Georgios Iakovidis (1853–1932) was a prominent Greek artist of the 19th century; he was among the main representatives of the so-called “Munich School” in Greece, and is particularly famous for his paintings depicting scenes of childhood.
The “Munich School” in Greece
In the 19th century, the prevalent style in Greek art was academic realism. Because studies in the fine arts had not yet reached a high level in the newly founded Greek state, artist aspiring to a prominent career chose to continue their studies abroad. Due to Greece’s close ties with Bavaria, following the appointment of Bavarian prince Otto as the first King of Greece, artists were encouraged to study at the Royal Academy of Fine Arts of Munich, which was considered one of the most important institutions of its kind in Europe. The Munich school is characterised by a naturalistic style, moving away from the Romanticism of early 19th century; typical subjects include landscape, portraits, genre, still-life, and history painting.
Genre painting is particularly associated with the Munich School, especially in Greece, where it is known as ropographia (“depiction of trivial things”), but predominantly referred to as ethographia (literally “study of mores”), a term borrowed from Greek literary criticism. Subjects are drawn from everyday life, especially in a rural context. Seventeenth-century Dutch art and German Biedermeier painting have been suggested as important influences on Greek genre painting of the time, especially due to their similarities in themes and iconography.
Left: Georgios Iakovidis; right: The artist`s wife with their son, 1895 (National Gallery of Athens)
Life and work of Iakovidis
Iakovidis (often referred to as Jakobides, the German transliteration of his last name) was born in 1853 in the village of Chidira, on the island of Lesbos. At the age of 13, he was sent to Smyrna (modern-day İzmir) where he was housed and employed by his uncle, a vernacular architect, and attended the Evangelical School of Smyrna. In 1868 he followed his uncle to Northern Greece (then part of the Ottoman Empire) and two years later he went to Athens to enroll at the School of Arts (the predecessor of the Athens School of Fine Arts), thanks to the financial support of a timber merchant who worked with his uncle. He studied painting under renowned artist Nikephoros Lytras (1832–1904) and sculpture under Leonidas Drosis.
He graduated with honours in 1877, and was the winner of a School-organised competition granting a scholarship to study at the Munich Academy of Fine Arts; he continued his studies there until 1883, under Ludwig von Lofftz, Wilhelm Lindenschmidt and Gabriel von Max. In the summer, he would go on trips and paint landscapes and everyday life scenes from the region of Bavaria. In 1878, together with American artist Toby Edward Rosenthal, he founded a painting school for women, which he ran until 1898.
Children’s Concert, 1884-90 (National Gallery of Athens, via Wikimedia Commons)
In the years that followed, Iakovidis made a name for himself in Munich; he presented his works in exhibitions at the Kunstverein art association and the Glaspalast venue and in 1884 he became a full member of the Munich Artists’ Association (MKG), the largest professional society for artists in Bavaria. In 1889, 1892 and 1895 he was appointed a member of the jury of critics for MKG’s exhibitions. He was participated in many international expositions, in Berlin, Paris and Athens, where he received various distinctions .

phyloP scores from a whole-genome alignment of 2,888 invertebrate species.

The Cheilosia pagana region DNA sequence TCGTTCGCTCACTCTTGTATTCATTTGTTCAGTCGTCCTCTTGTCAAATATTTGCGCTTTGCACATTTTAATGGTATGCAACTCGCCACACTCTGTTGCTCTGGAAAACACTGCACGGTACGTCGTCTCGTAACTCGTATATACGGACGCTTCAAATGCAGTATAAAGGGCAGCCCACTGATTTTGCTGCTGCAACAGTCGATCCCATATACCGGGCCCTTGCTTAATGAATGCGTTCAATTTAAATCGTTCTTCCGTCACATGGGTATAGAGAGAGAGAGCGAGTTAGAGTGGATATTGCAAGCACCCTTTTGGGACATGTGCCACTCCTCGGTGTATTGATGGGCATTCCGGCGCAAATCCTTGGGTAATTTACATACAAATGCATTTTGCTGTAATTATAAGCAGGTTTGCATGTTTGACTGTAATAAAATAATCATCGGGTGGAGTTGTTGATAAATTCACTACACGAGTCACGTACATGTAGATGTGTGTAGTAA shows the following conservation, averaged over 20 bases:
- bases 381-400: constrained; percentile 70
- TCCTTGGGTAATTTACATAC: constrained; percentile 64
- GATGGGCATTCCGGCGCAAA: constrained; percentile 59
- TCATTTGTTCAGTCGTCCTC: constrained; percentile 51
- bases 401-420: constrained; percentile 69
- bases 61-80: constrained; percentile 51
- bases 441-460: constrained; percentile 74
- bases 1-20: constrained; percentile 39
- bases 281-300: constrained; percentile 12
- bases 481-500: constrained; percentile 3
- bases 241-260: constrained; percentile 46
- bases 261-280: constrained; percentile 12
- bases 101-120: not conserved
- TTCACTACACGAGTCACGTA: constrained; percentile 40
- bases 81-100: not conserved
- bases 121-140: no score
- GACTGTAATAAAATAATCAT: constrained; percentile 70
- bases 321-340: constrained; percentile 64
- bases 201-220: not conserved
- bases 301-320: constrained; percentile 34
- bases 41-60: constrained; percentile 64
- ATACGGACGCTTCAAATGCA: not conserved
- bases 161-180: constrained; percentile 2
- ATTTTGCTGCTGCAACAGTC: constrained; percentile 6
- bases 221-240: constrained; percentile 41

In 1889 he lost his wife Aglaia, with whom he had had two children. In 1900 he returned to Greece at the invitation of the Greek government and was appointed as the first curator of the newly-founded National Gallery in Athens, a position he held until 1918. Living in the Greek capital, he became closely acquainted with the royal family and developed a notable clientele.
In 1904, Iakovidis took up the Chair of Painting at the School of Arts from his teacher Lytras, following the latter’s death; in 1910, when the institution became administratively independent (from the National Technical University of Athens, of which it formed part) as the Fine Arts School, Iakovidis became its first director; he remained in this position until 1930, when it was re-organised as a completely autonomous university, under the officially name “Athens School of Fine Arts”, and he remained as an honorary director.
In 1914 he was awarded the Prize in Arts and Letters and in 1926 he was appointed a member of the newly-founded Academy of Sciences, Humanities and Fine Arts (now known as the Academy of Athens). Iakovidis died in Athens on 13 December 1932.
Cold Shower, 1898 (National Gallery of Athens)
The “Georgios Jakobides Digital Museum”
The “Georgios Jakobides Digital Museum“, located in the artist’s hometown of Chidira, Lesbos, is the first fully digital art museum in Greece. Created following a special museological study based on new technologies, it presents the life and work of the artist using digital media.
The ground floor offers an insight into Iakovidis’s personal life and the course of his career, while the first floor is dedicated to his works, starting from his early years as a student under Nikephoros Lytras using various media such as TFT screens, touch screens, etc. Visitors can also see comparisons of his paintings with those of Lytras and of distinguished German painters of his time that had an influence on him.
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